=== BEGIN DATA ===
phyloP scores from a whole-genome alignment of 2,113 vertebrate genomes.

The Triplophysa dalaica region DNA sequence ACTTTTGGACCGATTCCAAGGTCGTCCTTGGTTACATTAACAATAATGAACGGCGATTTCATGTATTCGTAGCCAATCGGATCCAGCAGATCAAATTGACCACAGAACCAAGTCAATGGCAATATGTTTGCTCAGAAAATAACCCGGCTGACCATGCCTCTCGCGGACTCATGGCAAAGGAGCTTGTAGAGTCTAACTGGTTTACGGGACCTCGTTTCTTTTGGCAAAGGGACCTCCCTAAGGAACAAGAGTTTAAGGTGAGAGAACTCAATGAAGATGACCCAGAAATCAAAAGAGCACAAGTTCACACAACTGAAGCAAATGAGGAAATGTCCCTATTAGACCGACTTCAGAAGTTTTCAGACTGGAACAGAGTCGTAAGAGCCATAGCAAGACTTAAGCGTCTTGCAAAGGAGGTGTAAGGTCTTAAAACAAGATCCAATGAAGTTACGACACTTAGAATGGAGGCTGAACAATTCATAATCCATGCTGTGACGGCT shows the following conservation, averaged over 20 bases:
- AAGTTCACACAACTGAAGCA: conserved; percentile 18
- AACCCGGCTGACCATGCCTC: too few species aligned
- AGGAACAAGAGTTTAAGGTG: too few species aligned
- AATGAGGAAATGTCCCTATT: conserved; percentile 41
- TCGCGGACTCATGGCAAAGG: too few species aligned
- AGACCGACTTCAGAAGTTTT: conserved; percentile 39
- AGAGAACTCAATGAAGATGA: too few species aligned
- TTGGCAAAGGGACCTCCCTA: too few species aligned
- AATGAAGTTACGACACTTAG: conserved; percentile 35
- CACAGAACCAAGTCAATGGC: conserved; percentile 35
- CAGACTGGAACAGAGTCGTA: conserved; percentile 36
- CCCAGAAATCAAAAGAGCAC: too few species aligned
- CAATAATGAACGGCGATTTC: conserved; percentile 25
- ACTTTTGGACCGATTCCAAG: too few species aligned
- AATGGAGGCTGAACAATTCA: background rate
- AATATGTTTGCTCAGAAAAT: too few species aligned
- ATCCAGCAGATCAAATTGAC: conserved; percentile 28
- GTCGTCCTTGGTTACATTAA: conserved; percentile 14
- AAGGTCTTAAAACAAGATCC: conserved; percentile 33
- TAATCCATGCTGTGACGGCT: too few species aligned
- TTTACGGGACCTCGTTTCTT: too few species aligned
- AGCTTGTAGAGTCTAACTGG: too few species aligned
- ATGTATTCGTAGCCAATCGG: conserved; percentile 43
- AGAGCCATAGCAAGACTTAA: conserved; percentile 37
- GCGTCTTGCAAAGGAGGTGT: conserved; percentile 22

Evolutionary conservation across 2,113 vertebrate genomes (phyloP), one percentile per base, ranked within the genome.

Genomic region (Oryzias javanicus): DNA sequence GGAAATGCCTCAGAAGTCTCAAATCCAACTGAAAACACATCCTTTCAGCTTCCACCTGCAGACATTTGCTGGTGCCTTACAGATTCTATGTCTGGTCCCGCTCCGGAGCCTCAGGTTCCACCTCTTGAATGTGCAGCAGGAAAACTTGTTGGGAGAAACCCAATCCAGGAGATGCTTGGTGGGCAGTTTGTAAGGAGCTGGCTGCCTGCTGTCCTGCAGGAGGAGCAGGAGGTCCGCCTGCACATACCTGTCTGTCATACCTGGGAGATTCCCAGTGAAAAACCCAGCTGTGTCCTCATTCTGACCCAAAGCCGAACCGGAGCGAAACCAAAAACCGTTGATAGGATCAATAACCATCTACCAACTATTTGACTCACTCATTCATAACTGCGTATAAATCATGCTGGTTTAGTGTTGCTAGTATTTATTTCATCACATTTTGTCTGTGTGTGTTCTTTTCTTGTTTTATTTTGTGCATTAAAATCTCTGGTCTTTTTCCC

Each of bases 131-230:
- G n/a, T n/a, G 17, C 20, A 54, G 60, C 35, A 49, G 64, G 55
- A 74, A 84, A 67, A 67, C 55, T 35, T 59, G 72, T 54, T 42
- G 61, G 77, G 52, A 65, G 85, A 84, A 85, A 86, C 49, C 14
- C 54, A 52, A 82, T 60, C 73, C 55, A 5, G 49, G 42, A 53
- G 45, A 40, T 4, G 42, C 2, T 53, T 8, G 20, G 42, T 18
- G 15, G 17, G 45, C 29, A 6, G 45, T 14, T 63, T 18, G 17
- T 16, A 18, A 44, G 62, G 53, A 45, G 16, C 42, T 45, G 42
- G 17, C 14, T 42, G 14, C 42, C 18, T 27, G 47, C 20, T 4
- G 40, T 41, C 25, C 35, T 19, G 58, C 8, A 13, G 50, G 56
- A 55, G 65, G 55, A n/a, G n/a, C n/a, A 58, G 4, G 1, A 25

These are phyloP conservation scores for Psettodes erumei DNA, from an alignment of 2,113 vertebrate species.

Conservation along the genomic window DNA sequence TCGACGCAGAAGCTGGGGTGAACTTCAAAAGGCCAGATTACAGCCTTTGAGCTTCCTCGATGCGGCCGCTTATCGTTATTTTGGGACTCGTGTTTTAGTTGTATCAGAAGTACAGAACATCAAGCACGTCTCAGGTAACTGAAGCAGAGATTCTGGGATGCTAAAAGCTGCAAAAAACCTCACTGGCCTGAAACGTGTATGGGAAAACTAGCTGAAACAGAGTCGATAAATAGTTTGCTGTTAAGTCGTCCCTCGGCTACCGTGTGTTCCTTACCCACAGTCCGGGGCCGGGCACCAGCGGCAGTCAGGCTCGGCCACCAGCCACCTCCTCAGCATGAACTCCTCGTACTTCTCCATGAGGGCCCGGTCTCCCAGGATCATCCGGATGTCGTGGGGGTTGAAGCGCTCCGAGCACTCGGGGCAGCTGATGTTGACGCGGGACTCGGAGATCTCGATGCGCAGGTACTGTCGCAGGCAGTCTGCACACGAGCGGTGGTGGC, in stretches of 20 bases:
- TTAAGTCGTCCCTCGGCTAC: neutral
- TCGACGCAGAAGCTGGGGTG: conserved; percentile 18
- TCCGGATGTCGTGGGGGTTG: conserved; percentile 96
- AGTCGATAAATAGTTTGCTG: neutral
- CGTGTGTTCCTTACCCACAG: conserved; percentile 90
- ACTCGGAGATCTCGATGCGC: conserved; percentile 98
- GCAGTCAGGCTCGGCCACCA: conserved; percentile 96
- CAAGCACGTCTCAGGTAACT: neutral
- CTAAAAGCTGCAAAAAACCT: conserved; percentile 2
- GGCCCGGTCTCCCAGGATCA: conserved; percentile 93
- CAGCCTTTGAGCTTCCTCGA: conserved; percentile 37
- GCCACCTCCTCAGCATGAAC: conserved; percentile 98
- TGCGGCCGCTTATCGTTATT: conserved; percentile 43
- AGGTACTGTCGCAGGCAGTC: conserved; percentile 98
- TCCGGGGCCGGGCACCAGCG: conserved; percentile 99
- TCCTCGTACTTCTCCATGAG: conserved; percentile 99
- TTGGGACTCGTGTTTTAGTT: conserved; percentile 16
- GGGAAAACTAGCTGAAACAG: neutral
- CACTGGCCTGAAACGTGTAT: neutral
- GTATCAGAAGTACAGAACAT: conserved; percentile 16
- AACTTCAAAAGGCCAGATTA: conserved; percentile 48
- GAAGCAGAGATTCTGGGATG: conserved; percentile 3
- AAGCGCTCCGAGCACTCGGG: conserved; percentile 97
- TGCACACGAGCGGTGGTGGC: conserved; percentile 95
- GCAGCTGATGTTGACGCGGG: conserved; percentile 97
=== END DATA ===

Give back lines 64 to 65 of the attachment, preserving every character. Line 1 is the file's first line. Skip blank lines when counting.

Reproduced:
- GAAGCAGAGATTCTGGGATG: conserved; percentile 3
- AAGCGCTCCGAGCACTCGGG: conserved; percentile 97